If tinnitus has set you back, we'll help you move forward
If your life, or the life of a loved one, has been affected by tinnitus, we can help.
If your injuries were caused by someone else's actions or negligence, you may be entitled to claim compensation.
You can make a tinnitus compensation claim with the help and support of a personal injury solicitor.
In this article
You are not alone
An estimated 11,000 workers with work-related hearing problems and 85 cases of occupational deafness in 2022/23 (hse.gov.uk).
According to the British Tinnitus Association (BTA), tinnitus affects around 10% of adults in the UK.
The symptoms of tinnitus which can include a constant ringing, buzzing or humming in the ears, can be debilitating.
Tinnitus symptoms can be constant or intermittent. The effects of tinnitus are often particularly pronounced when there is no background noise. Sleep patterns can be adversely affected as a result.
Tinnitus can affect every aspect of a sufferers life and can compromise their ability to work.
If another party's actions or negligence caused or contributed to your tinnitus, you may be able to claim compensation.
If you decide to make a tinnitus claim, your personal injury solicitor will take you through every step of the claims process. Your solicitor will be with you until you win your claim and get the compensation you deserve.
For information on tinnitus symptoms and treatment, see: tinnitus (nhs.uk).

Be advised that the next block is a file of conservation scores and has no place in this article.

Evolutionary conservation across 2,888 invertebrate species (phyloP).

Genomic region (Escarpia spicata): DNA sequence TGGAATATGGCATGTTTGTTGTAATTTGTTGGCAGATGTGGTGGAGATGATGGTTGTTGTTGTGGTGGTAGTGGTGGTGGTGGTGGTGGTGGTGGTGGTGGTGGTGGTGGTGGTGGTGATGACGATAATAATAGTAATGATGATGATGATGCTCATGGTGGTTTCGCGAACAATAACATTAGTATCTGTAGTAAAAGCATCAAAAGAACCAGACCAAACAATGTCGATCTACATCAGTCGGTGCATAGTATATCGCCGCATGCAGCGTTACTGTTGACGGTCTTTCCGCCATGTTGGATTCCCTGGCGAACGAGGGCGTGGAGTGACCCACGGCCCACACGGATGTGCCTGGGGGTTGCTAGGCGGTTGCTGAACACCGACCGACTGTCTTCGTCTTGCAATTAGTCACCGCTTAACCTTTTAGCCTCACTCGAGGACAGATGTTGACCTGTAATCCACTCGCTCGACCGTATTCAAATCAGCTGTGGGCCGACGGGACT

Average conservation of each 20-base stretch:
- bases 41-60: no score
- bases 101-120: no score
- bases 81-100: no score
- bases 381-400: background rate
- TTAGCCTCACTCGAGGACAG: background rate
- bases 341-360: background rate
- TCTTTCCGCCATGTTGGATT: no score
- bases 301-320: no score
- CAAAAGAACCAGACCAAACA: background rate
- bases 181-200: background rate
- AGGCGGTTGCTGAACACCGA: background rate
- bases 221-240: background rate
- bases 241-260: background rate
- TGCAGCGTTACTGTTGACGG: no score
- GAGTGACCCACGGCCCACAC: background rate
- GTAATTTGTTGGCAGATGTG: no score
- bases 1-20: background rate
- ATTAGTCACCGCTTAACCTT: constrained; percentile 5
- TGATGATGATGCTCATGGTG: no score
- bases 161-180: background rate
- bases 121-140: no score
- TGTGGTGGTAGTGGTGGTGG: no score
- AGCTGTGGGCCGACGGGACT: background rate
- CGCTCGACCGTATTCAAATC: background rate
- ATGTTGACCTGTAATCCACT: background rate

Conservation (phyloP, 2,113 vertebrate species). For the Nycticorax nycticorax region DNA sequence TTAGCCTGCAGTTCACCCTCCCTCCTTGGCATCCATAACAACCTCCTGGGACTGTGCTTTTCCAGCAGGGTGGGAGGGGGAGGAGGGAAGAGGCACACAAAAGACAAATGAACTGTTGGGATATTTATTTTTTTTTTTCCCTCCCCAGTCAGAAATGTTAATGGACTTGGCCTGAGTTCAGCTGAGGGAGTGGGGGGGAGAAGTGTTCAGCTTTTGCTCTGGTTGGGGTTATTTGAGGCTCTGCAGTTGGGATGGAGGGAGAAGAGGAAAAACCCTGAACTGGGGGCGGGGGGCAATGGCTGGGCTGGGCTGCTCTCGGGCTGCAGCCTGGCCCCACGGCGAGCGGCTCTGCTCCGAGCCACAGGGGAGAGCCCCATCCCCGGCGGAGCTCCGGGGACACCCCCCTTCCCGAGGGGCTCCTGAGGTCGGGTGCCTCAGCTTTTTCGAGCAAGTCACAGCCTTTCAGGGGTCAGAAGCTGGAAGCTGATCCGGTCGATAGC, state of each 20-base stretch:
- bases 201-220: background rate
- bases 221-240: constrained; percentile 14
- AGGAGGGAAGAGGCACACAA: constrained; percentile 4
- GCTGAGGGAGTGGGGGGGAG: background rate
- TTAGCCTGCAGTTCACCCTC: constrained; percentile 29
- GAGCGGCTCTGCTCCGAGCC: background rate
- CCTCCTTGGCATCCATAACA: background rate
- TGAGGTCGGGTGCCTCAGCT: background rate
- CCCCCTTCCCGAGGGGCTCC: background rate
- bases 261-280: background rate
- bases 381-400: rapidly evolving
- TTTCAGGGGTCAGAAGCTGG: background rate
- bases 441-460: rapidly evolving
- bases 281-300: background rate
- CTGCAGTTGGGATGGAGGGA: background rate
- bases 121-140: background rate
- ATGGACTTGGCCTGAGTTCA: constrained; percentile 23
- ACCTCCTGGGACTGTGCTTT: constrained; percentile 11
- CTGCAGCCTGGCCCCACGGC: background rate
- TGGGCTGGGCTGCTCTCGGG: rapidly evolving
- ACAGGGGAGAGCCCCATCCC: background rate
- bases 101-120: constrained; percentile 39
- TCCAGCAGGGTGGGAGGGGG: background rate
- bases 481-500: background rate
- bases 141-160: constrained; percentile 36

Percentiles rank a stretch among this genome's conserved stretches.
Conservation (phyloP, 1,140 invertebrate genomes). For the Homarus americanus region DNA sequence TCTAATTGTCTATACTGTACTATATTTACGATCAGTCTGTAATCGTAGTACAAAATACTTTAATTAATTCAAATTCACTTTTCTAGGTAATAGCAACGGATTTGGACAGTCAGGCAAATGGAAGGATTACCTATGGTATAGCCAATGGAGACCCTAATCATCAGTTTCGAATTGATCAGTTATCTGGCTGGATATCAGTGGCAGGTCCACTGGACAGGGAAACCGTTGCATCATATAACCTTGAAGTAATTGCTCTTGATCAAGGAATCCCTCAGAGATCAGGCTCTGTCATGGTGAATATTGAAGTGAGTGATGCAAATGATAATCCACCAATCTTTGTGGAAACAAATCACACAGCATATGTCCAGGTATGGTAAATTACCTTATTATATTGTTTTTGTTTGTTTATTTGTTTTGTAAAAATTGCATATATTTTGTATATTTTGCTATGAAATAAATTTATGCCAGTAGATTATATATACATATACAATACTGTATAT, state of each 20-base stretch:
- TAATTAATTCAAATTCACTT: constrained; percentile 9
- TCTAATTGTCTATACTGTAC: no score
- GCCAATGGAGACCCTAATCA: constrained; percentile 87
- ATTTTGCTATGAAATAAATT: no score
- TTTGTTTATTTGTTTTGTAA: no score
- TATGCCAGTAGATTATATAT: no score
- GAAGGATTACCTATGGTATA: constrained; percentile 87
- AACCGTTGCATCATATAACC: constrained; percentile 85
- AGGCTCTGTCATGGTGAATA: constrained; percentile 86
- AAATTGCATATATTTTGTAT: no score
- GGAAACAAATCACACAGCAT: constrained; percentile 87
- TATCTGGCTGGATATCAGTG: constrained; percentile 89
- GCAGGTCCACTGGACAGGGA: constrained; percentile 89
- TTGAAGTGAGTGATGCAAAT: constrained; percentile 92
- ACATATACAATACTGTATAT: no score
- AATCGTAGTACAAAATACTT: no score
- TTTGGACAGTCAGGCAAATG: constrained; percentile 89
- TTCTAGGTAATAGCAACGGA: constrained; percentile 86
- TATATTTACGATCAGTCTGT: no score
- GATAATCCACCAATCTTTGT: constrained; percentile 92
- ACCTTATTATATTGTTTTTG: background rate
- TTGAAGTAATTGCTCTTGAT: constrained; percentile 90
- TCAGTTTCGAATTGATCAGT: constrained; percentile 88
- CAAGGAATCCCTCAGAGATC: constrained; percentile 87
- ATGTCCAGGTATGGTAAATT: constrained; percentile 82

Am I entitled to make a tinnitus claim?
In general, you can claim compensation if you were hurt:
- in the last 3 years,
- by someone elses actions or negligence, and
- they owed you a duty of care.
Use our injury claim calculator to find out if you can claim. Or you can call 0800 376 1001 to speak to a specialist advisor. Find out in minutes if you have a claim.
Can I claim compensation if I was partly at fault?
The law concerning liability (or blame) for an accident is complex, and varies depending on the situation.
In our 2023 Personal Injury Claimant Survey, 13.99% of respondents believed they were partly responsible for their injuries, or were uncertain.
You may still be able to claim compensation even if your actions may have contributed to the accident. Claims where there is fault on both sides (contributory negligence) are often resolved with a split liability agreement.
How long do I have to start a tinnitus claim?
An injury claim will usually need to be made within 3 years of the date or your accident or injury.
For injured children, a claim can be started by a parent or guardian at any time before they turn 18. Thereafter, the injured individual has until their 21st birthday to make a claim on their own.